Alice Through the AgesThere’s news that are either spectacular or tragic, only right now, I don’t know which it is – but will find out in two weeks or less.

Close friends know about it, most people don’t, but Lacan Read Through the Looking Glass (my MA thesis directed by Michael Sharp) was accepted to the event on the image you can appreciate on the right.

If all goes well, I’ll be presenting and representing at Cambridge.

Because I’m working class, on an adjunct professor’s salary, you might understand what I’m getting at…

… needing to say no more… if you catch my drift…

In the meantime, I’m adapting a lengthy text (that somehow, friends and mentors have actually enjoyed reading, bless your hearts) into something fun, a pretty Power Point presentation with pictures (alliteration accidental).

What I’m waiting on is for money to… well, fall from the sky, to put it simply (but not after having offered up blood sacrifices, offerings, chants and prayers to the corresponding gods – and it hurts).

If it doesn’t happen, well… I might cry in my room. For days, maybe weeks. And patiently wait for the next lifetime when Lewis Carroll’s Alice turns 250 or 300, when the economy or transportation as we know it has drastically changed for the better, or when I am born elsewhere (and somehow managed to write a thesis on the same books… getting carried away, maybe, but no, not really).

Fingers crossed.

About that day I presented Daniel’s book…

In March I was invited by my friends, Daniel Pommers and Miguel Pruné (associated with their individual books, collaborations, nd tons of other publications) also known as Gato Malo Editores, to present Daniel’s book of poetry, Que Así Sea (which you can google to read lots more about it, or check it out locally at bookstores – or HERE).

This picture is just for fun:

This is the first time I present a book (surely not the last), and my experience was both intimate and alienating. Mostly alienating at first… repeatedly I asked Daniel, “Me? Are you sure…?” because our styles and backgrounds are somewhat different. Then the doubts, “what if I’m getting this all wrong…?” – which is fine, when you don’t personally know the author, or if the author is dead in a literal sense. But then, inclusive… reconstruction of a person and his literary work through deconstruction.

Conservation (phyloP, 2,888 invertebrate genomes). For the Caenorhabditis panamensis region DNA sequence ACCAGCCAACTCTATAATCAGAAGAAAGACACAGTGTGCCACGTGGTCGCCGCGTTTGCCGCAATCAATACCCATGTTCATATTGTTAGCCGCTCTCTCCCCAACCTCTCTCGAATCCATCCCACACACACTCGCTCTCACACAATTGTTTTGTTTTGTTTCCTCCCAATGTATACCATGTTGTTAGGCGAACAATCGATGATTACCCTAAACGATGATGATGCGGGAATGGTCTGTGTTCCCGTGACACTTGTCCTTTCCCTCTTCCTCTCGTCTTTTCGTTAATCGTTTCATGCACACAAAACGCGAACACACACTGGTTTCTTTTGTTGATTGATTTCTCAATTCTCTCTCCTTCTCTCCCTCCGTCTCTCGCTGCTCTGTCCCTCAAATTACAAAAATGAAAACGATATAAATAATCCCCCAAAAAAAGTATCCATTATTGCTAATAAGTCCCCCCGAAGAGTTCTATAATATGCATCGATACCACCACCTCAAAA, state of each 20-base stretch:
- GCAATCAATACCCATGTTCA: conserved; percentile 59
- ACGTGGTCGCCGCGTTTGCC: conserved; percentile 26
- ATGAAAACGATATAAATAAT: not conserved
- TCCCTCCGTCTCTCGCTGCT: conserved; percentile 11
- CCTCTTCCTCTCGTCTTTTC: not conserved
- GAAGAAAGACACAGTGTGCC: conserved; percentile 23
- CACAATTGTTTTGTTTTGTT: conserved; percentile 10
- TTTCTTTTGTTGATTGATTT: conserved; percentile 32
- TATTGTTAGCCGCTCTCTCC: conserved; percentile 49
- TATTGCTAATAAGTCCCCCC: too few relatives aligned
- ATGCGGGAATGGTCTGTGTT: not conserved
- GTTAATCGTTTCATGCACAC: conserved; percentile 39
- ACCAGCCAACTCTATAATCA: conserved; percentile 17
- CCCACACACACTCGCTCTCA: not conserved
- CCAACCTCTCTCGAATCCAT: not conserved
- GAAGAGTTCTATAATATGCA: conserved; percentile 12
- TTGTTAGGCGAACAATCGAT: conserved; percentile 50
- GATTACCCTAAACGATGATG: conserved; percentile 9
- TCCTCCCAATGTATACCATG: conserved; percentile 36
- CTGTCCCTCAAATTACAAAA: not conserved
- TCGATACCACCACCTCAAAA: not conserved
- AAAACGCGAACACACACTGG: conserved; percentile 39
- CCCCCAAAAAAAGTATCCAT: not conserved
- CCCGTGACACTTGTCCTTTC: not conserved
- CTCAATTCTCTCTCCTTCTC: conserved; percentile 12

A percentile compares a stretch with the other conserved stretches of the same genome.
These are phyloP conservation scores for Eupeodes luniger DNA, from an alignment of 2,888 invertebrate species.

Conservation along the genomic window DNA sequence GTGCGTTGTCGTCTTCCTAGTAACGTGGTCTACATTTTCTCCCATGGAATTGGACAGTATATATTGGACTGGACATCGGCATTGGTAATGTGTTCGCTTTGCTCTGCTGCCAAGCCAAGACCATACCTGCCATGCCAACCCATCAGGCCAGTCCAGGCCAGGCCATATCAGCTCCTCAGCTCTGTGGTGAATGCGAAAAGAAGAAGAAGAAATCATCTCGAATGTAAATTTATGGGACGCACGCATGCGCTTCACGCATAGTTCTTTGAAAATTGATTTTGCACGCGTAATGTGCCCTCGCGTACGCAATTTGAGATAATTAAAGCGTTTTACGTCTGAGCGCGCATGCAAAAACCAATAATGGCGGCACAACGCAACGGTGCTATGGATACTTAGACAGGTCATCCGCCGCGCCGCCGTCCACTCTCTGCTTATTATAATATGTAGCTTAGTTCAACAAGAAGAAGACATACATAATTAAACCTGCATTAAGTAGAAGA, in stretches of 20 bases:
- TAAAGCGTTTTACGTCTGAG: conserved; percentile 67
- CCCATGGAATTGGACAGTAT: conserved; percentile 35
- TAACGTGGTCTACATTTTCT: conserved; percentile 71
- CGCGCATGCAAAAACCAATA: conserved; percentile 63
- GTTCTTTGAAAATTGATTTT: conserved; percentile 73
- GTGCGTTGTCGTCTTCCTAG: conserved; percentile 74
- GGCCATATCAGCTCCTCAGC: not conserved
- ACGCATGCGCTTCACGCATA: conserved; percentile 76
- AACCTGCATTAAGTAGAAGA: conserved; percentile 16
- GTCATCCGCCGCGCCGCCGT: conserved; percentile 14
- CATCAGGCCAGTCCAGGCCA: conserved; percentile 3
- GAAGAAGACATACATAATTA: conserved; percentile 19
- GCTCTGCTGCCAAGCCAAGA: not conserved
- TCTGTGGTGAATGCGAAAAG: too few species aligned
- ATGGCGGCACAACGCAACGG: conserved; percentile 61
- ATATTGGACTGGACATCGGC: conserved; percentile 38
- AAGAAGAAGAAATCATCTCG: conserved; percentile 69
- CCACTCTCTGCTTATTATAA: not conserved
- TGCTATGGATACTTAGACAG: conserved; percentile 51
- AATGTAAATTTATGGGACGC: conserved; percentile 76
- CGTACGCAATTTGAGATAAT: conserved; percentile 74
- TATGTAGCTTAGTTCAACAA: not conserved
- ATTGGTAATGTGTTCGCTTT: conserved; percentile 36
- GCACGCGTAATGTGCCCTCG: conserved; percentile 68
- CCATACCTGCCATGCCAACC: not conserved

I read this is front of a crowd of mostly his friends and family, whose expressions were quite difficult to read. But he smiled the entire time, so I suppose my analysis wasn’t too off.

Considering this will otherwise be lost forever in a sea of digital documents, I’m sharing a shortened version of it here… and perhaps, to awaken some curiosity in you and motivate you to go look for it and read it!

It’s in Spanish, by the way. I suppose you’ll notice that… (Also: No accents on account of not understanding shortcuts on Windows8. I suppose you’ll notice that, but I do know my rules, please don’t be mistaken.)

You can read more about the event on this link.

Links related to the boys:

Photo by Abram Fuentes. I missed the joke.




Que Asi Sea de Daniel Pommers



[…] en principio, es evidente que es el hombre en efecto quien da su sentido a la   palabra. Y que, si posteriormente las palabras se encuentran en el común acuerdo de la comunicabilidad, es decir, que las mismas palabras sirven para reconocer la misma cosa, es precisamente en función de relaciones, de una relación de partida, que ha permitido a esas    personas ser personas que comunican.

(Jaques Lacan, Seminario: Real, Imaginario, Simbolico)



no es suficiente”


(Daniel Pommers: Epílogo)


           Que Asi Sea. No hace falta ser una persona religiosa para comprender esta declaracion: Que Asi Sea, el deseo de lo que se acaba de pronunciar, como una encantacion magica (“y Asi Sera”) o, Que Asi Sea (“y Asi Es”), tu lo has dicho, eso es asi, asi es la cosa, has pronunciado verdad. Considerando estos significados, el titulo cumple lo que promete. El sujeto (ser social y voz poetica, el “yo” que narra o declama en primera persona) de Que Asi Sea es uno que a menudo se desplaza y se disuelve en su entorno. En otras palabras, al leerlo, podemos fundirnos, como si articulara por nosotros, como si afirmara lo que todos estamos pensando.

(Amen, hermano.)

Simultaneamente, es individuo que articula, en poesia, observaciones y vivencias subjetivas. A traves del poemario, domina una inquietud del individuo, sea el primero (el yo que tambien soy yo) o el segundo (el que yo que es él, Daniel Pommers). Sin embargo, no son meras quejas y observaciones: en muchas instancias, Pommers nos acerca un espejo al rostro, a veces diplomatica y cariñosamente, en otras, forzoandonos los parapados, para que podamos apreciar que nos hemos convertido en cucaracha. La frase “Que Asi Sea” a menudo es un sintoma de una enfermedad cultural/social, utilizada popularmente como afirmacion de la negacion. En otras palabras, wishful thinking, el que se da cuando la religion se utiliza como muletilla, como instrumento para librarse de toda responsabilidad en el pasado, presente y futuro. Como dice Pommers, “Articular no es suficiente.” Se me miro al espejo de Pommers y no veo que he sido convertido en insecto (el yo simbolico, el sujeto en sociedad), viendo en su lugar una imagen integralmente humana que, en el mundo material, es feliz, (el Yo imaginario), no me identifico (ese/esa NO soy yo) y al fin, se trata del otro. Pero si se articula de manera estrategica, articular, si verdaderamente existe comunicacion entre ambas partes, aunque no es suficiente, es un comienzo.